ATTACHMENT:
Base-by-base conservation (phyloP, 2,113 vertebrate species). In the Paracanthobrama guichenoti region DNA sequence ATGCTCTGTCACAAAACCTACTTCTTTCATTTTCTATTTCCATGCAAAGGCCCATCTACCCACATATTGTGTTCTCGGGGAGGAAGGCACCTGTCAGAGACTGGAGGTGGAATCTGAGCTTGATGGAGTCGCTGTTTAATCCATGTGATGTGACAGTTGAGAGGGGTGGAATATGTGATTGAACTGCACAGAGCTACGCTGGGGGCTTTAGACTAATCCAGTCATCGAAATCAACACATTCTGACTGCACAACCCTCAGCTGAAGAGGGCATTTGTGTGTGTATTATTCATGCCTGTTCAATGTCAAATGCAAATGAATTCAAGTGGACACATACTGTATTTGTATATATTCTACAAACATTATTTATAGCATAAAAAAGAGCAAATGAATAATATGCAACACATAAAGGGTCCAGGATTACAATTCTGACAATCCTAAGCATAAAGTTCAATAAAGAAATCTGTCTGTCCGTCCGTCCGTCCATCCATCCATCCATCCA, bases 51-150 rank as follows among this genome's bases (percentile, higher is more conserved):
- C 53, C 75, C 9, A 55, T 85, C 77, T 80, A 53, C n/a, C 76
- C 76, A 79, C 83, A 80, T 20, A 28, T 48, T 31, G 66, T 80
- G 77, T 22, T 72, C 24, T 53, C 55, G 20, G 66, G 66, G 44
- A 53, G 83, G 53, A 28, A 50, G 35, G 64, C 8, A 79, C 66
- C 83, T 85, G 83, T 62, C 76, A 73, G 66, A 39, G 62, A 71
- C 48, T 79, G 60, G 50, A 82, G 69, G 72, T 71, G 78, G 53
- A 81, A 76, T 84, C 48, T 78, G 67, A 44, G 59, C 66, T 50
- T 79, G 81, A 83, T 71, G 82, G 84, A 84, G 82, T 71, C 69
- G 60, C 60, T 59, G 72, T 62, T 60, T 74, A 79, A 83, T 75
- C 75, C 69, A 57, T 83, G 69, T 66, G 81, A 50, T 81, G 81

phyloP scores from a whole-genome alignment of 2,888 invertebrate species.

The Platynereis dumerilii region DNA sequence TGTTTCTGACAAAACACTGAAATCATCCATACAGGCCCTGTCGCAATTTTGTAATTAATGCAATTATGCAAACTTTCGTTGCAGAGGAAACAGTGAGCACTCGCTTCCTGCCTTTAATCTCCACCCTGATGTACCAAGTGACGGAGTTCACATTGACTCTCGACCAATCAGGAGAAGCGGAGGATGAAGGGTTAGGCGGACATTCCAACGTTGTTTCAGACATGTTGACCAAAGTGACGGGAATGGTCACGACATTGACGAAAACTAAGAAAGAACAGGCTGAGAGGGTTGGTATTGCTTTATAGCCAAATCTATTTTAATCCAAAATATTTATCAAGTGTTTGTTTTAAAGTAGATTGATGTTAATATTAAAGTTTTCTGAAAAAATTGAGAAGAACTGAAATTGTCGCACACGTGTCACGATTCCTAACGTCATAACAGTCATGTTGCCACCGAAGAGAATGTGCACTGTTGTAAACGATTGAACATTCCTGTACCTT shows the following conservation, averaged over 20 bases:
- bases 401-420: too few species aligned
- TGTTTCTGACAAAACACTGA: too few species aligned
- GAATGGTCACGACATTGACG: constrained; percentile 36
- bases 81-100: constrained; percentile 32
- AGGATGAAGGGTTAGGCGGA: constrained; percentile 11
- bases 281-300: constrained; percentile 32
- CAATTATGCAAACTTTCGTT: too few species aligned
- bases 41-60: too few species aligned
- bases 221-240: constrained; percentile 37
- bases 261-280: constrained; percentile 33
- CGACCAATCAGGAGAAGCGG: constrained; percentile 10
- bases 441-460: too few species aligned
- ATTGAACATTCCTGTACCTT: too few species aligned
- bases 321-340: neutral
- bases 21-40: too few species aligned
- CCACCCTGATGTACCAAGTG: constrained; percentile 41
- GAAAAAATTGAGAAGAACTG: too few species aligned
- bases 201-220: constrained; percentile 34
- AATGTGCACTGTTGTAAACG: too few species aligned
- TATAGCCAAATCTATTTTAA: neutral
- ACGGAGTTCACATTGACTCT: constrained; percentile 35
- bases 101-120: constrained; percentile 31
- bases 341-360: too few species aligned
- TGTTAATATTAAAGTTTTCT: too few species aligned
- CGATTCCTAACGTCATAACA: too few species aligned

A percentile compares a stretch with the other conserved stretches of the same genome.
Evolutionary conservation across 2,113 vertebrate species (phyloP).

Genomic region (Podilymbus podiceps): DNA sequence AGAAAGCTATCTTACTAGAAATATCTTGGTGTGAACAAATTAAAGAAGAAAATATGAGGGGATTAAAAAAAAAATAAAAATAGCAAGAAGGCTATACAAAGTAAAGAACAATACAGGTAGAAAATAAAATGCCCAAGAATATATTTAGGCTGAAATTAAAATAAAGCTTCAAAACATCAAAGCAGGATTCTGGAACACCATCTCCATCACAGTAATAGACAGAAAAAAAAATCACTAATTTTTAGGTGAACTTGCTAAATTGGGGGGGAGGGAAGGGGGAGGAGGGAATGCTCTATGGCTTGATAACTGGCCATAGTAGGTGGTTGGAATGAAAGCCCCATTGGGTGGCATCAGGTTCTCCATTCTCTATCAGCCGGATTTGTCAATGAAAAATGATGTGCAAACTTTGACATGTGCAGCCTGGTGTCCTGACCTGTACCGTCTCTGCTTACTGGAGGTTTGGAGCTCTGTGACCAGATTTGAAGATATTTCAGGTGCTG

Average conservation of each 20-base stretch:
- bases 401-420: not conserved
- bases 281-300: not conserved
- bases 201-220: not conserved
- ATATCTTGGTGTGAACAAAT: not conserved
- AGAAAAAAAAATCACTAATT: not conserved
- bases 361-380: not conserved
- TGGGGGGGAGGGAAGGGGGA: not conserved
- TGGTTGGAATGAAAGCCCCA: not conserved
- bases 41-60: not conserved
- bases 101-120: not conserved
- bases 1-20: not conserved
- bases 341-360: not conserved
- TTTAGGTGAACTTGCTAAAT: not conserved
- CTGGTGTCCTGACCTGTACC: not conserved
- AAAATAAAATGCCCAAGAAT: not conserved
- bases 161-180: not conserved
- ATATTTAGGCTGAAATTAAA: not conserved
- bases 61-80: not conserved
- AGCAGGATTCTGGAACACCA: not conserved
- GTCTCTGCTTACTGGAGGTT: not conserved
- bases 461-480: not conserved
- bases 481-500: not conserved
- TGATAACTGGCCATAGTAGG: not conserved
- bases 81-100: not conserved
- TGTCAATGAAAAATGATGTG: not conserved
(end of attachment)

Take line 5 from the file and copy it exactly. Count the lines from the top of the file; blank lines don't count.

- A 53, G 83, G 53, A 28, A 50, G 35, G 64, C 8, A 79, C 66